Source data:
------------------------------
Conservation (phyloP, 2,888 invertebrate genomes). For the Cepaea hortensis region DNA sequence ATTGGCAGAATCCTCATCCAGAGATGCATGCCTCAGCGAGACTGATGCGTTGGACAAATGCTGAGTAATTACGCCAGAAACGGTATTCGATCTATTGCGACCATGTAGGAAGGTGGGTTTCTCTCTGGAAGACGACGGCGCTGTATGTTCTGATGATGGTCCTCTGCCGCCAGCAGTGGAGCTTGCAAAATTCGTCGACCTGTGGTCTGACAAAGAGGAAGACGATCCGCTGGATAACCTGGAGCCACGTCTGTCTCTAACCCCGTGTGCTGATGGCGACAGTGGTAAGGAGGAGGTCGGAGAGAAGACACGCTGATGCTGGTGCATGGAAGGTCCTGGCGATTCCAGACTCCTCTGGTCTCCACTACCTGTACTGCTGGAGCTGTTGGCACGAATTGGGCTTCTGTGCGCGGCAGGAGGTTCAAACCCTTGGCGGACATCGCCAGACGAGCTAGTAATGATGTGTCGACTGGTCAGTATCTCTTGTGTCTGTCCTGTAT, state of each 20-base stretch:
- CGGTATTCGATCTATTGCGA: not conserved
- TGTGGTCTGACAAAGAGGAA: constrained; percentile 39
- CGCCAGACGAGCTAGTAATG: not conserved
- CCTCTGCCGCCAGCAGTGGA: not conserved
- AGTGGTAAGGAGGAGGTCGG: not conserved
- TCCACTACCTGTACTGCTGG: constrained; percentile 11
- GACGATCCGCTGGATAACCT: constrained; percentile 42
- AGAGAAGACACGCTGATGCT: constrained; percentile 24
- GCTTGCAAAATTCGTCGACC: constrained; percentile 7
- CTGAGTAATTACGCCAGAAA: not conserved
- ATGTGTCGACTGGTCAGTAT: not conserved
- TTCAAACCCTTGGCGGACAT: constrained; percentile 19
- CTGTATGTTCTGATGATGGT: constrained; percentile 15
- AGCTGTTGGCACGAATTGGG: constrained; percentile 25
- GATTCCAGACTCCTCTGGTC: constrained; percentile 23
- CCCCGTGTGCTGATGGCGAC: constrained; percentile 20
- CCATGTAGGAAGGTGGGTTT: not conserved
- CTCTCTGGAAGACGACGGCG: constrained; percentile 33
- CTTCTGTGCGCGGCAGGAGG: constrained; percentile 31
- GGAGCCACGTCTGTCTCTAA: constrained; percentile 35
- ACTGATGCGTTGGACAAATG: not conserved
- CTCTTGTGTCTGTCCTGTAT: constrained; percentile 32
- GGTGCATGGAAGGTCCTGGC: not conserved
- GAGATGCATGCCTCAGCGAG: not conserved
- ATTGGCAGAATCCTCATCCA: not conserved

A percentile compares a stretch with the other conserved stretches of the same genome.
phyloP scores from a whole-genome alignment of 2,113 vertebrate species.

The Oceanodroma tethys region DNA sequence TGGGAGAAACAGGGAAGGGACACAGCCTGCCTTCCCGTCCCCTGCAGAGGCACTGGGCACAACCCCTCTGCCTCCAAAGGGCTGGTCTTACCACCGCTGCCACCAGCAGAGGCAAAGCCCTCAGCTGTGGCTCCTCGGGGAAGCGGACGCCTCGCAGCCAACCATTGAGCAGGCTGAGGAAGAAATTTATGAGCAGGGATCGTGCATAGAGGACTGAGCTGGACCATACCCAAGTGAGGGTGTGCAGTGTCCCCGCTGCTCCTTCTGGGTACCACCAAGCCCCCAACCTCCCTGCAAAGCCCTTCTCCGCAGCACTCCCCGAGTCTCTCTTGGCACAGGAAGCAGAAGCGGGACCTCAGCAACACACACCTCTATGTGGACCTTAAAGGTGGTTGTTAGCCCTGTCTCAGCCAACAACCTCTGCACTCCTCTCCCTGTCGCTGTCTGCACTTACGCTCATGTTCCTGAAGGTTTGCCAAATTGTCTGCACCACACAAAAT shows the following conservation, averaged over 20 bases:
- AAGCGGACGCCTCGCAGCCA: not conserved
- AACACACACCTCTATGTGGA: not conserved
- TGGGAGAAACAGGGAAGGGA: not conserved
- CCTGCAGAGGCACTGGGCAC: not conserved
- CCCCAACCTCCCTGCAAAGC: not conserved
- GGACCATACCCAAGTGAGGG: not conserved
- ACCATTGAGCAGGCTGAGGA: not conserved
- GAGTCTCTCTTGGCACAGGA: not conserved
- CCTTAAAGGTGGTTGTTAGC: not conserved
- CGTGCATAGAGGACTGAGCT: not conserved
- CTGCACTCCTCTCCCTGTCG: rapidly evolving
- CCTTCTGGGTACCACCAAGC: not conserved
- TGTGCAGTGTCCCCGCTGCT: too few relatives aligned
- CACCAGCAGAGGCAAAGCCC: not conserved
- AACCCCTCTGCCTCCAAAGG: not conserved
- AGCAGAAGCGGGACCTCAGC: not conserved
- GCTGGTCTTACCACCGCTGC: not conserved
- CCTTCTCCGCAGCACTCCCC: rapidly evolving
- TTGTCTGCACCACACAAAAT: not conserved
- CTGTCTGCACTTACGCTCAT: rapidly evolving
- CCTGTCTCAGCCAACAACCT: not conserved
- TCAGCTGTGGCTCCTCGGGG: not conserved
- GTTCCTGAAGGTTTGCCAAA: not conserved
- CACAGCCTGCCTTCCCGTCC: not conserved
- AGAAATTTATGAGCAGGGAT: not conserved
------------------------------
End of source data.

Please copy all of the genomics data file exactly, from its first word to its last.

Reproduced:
Conservation (phyloP, 2,888 invertebrate genomes). For the Cepaea hortensis region DNA sequence ATTGGCAGAATCCTCATCCAGAGATGCATGCCTCAGCGAGACTGATGCGTTGGACAAATGCTGAGTAATTACGCCAGAAACGGTATTCGATCTATTGCGACCATGTAGGAAGGTGGGTTTCTCTCTGGAAGACGACGGCGCTGTATGTTCTGATGATGGTCCTCTGCCGCCAGCAGTGGAGCTTGCAAAATTCGTCGACCTGTGGTCTGACAAAGAGGAAGACGATCCGCTGGATAACCTGGAGCCACGTCTGTCTCTAACCCCGTGTGCTGATGGCGACAGTGGTAAGGAGGAGGTCGGAGAGAAGACACGCTGATGCTGGTGCATGGAAGGTCCTGGCGATTCCAGACTCCTCTGGTCTCCACTACCTGTACTGCTGGAGCTGTTGGCACGAATTGGGCTTCTGTGCGCGGCAGGAGGTTCAAACCCTTGGCGGACATCGCCAGACGAGCTAGTAATGATGTGTCGACTGGTCAGTATCTCTTGTGTCTGTCCTGTAT, state of each 20-base stretch:
- CGGTATTCGATCTATTGCGA: not conserved
- TGTGGTCTGACAAAGAGGAA: constrained; percentile 39
- CGCCAGACGAGCTAGTAATG: not conserved
- CCTCTGCCGCCAGCAGTGGA: not conserved
- AGTGGTAAGGAGGAGGTCGG: not conserved
- TCCACTACCTGTACTGCTGG: constrained; percentile 11
- GACGATCCGCTGGATAACCT: constrained; percentile 42
- AGAGAAGACACGCTGATGCT: constrained; percentile 24
- GCTTGCAAAATTCGTCGACC: constrained; percentile 7
- CTGAGTAATTACGCCAGAAA: not conserved
- ATGTGTCGACTGGTCAGTAT: not conserved
- TTCAAACCCTTGGCGGACAT: constrained; percentile 19
- CTGTATGTTCTGATGATGGT: constrained; percentile 15
- AGCTGTTGGCACGAATTGGG: constrained; percentile 25
- GATTCCAGACTCCTCTGGTC: constrained; percentile 23
- CCCCGTGTGCTGATGGCGAC: constrained; percentile 20
- CCATGTAGGAAGGTGGGTTT: not conserved
- CTCTCTGGAAGACGACGGCG: constrained; percentile 33
- CTTCTGTGCGCGGCAGGAGG: constrained; percentile 31
- GGAGCCACGTCTGTCTCTAA: constrained; percentile 35
- ACTGATGCGTTGGACAAATG: not conserved
- CTCTTGTGTCTGTCCTGTAT: constrained; percentile 32
- GGTGCATGGAAGGTCCTGGC: not conserved
- GAGATGCATGCCTCAGCGAG: not conserved
- ATTGGCAGAATCCTCATCCA: not conserved

A percentile compares a stretch with the other conserved stretches of the same genome.
phyloP scores from a whole-genome alignment of 2,113 vertebrate species.

The Oceanodroma tethys region DNA sequence TGGGAGAAACAGGGAAGGGACACAGCCTGCCTTCCCGTCCCCTGCAGAGGCACTGGGCACAACCCCTCTGCCTCCAAAGGGCTGGTCTTACCACCGCTGCCACCAGCAGAGGCAAAGCCCTCAGCTGTGGCTCCTCGGGGAAGCGGACGCCTCGCAGCCAACCATTGAGCAGGCTGAGGAAGAAATTTATGAGCAGGGATCGTGCATAGAGGACTGAGCTGGACCATACCCAAGTGAGGGTGTGCAGTGTCCCCGCTGCTCCTTCTGGGTACCACCAAGCCCCCAACCTCCCTGCAAAGCCCTTCTCCGCAGCACTCCCCGAGTCTCTCTTGGCACAGGAAGCAGAAGCGGGACCTCAGCAACACACACCTCTATGTGGACCTTAAAGGTGGTTGTTAGCCCTGTCTCAGCCAACAACCTCTGCACTCCTCTCCCTGTCGCTGTCTGCACTTACGCTCATGTTCCTGAAGGTTTGCCAAATTGTCTGCACCACACAAAAT shows the following conservation, averaged over 20 bases:
- AAGCGGACGCCTCGCAGCCA: not conserved
- AACACACACCTCTATGTGGA: not conserved
- TGGGAGAAACAGGGAAGGGA: not conserved
- CCTGCAGAGGCACTGGGCAC: not conserved
- CCCCAACCTCCCTGCAAAGC: not conserved
- GGACCATACCCAAGTGAGGG: not conserved
- ACCATTGAGCAGGCTGAGGA: not conserved
- GAGTCTCTCTTGGCACAGGA: not conserved
- CCTTAAAGGTGGTTGTTAGC: not conserved
- CGTGCATAGAGGACTGAGCT: not conserved
- CTGCACTCCTCTCCCTGTCG: rapidly evolving
- CCTTCTGGGTACCACCAAGC: not conserved
- TGTGCAGTGTCCCCGCTGCT: too few relatives aligned
- CACCAGCAGAGGCAAAGCCC: not conserved
- AACCCCTCTGCCTCCAAAGG: not conserved
- AGCAGAAGCGGGACCTCAGC: not conserved
- GCTGGTCTTACCACCGCTGC: not conserved
- CCTTCTCCGCAGCACTCCCC: rapidly evolving
- TTGTCTGCACCACACAAAAT: not conserved
- CTGTCTGCACTTACGCTCAT: rapidly evolving
- CCTGTCTCAGCCAACAACCT: not conserved
- TCAGCTGTGGCTCCTCGGGG: not conserved
- GTTCCTGAAGGTTTGCCAAA: not conserved
- CACAGCCTGCCTTCCCGTCC: not conserved
- AGAAATTTATGAGCAGGGAT: not conserved